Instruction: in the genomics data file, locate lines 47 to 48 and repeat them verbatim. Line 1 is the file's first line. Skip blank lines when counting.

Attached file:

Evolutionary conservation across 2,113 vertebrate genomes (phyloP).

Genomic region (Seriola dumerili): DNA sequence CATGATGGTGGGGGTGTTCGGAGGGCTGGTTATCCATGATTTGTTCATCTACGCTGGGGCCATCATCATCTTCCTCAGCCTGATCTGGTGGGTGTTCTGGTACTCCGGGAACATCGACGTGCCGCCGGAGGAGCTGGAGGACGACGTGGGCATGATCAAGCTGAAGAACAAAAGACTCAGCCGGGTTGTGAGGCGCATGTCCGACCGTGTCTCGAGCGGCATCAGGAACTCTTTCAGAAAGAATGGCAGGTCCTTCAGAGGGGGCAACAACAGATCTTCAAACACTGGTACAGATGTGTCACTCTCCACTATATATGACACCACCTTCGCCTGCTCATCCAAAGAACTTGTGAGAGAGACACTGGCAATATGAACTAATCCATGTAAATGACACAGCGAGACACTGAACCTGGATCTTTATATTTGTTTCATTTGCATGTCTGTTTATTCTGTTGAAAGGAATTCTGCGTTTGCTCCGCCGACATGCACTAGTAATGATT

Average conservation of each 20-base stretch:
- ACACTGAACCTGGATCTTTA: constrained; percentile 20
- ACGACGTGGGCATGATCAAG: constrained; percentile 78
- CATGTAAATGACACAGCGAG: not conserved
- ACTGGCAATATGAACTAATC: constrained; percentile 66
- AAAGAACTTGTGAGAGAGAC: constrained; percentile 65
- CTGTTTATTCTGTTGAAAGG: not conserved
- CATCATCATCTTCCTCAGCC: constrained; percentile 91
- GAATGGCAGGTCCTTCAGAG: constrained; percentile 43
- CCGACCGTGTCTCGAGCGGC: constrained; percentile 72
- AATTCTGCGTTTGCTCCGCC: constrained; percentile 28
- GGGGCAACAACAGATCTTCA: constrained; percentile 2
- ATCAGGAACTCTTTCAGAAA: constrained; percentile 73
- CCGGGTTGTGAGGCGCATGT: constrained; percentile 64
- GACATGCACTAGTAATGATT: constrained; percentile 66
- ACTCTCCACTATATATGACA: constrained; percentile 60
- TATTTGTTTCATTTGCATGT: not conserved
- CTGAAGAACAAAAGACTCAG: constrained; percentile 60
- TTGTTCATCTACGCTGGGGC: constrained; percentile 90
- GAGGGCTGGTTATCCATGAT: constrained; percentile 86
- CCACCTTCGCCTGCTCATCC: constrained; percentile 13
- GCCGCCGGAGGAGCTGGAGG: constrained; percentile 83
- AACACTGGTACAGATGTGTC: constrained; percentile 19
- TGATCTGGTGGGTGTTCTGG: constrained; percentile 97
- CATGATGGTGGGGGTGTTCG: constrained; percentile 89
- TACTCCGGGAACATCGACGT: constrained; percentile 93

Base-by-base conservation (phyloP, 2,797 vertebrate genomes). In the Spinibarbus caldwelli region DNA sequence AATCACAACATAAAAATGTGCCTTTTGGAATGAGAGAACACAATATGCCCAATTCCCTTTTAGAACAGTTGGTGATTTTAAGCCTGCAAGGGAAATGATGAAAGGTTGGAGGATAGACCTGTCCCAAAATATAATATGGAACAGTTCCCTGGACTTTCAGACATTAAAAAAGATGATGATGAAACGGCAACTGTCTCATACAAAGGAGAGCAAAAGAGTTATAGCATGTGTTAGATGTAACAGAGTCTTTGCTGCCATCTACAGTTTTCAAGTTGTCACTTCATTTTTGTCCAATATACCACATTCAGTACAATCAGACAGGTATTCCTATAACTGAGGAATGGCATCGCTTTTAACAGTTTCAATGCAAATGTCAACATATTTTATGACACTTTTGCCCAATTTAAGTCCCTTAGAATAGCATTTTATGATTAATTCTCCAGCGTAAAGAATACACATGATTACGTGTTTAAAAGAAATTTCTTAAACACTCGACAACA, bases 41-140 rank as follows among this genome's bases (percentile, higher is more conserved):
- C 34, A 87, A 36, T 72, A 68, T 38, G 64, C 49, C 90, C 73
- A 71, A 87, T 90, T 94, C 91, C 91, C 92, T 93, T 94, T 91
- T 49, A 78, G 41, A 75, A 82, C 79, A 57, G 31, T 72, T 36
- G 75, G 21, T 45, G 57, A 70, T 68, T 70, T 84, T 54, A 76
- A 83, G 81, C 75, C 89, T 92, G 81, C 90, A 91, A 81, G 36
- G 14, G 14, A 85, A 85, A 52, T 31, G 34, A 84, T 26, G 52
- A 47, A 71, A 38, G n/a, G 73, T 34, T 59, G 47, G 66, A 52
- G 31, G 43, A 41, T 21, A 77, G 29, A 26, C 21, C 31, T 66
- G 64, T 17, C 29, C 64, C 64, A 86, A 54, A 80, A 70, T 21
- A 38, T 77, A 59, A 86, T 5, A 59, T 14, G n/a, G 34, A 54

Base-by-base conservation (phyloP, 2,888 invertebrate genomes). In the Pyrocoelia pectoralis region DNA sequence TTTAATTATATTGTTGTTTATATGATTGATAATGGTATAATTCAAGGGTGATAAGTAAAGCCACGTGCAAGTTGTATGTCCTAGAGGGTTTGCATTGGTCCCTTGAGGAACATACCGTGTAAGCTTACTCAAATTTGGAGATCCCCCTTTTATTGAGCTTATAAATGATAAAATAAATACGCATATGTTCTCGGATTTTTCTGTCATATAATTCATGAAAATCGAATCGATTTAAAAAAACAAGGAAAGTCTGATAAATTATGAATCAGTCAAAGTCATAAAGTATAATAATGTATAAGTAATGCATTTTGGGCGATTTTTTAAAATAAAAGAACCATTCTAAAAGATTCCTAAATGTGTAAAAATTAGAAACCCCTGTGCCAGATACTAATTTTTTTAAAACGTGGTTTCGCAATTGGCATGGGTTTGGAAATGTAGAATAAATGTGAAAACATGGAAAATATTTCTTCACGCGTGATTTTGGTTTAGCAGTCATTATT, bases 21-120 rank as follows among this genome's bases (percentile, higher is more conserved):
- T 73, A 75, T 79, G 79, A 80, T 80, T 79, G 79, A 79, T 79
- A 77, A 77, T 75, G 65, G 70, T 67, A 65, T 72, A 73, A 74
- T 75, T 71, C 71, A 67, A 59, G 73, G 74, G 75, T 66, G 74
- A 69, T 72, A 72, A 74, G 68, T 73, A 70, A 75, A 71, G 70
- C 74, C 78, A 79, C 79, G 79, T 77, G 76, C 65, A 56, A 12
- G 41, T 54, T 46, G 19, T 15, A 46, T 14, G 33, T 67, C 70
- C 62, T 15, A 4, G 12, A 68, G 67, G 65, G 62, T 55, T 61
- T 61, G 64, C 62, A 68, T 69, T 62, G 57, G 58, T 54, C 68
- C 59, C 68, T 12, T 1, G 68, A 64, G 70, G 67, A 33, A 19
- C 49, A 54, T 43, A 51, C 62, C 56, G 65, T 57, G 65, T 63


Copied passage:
- C 62, T 15, A 4, G 12, A 68, G 67, G 65, G 62, T 55, T 61
- T 61, G 64, C 62, A 68, T 69, T 62, G 57, G 58, T 54, C 68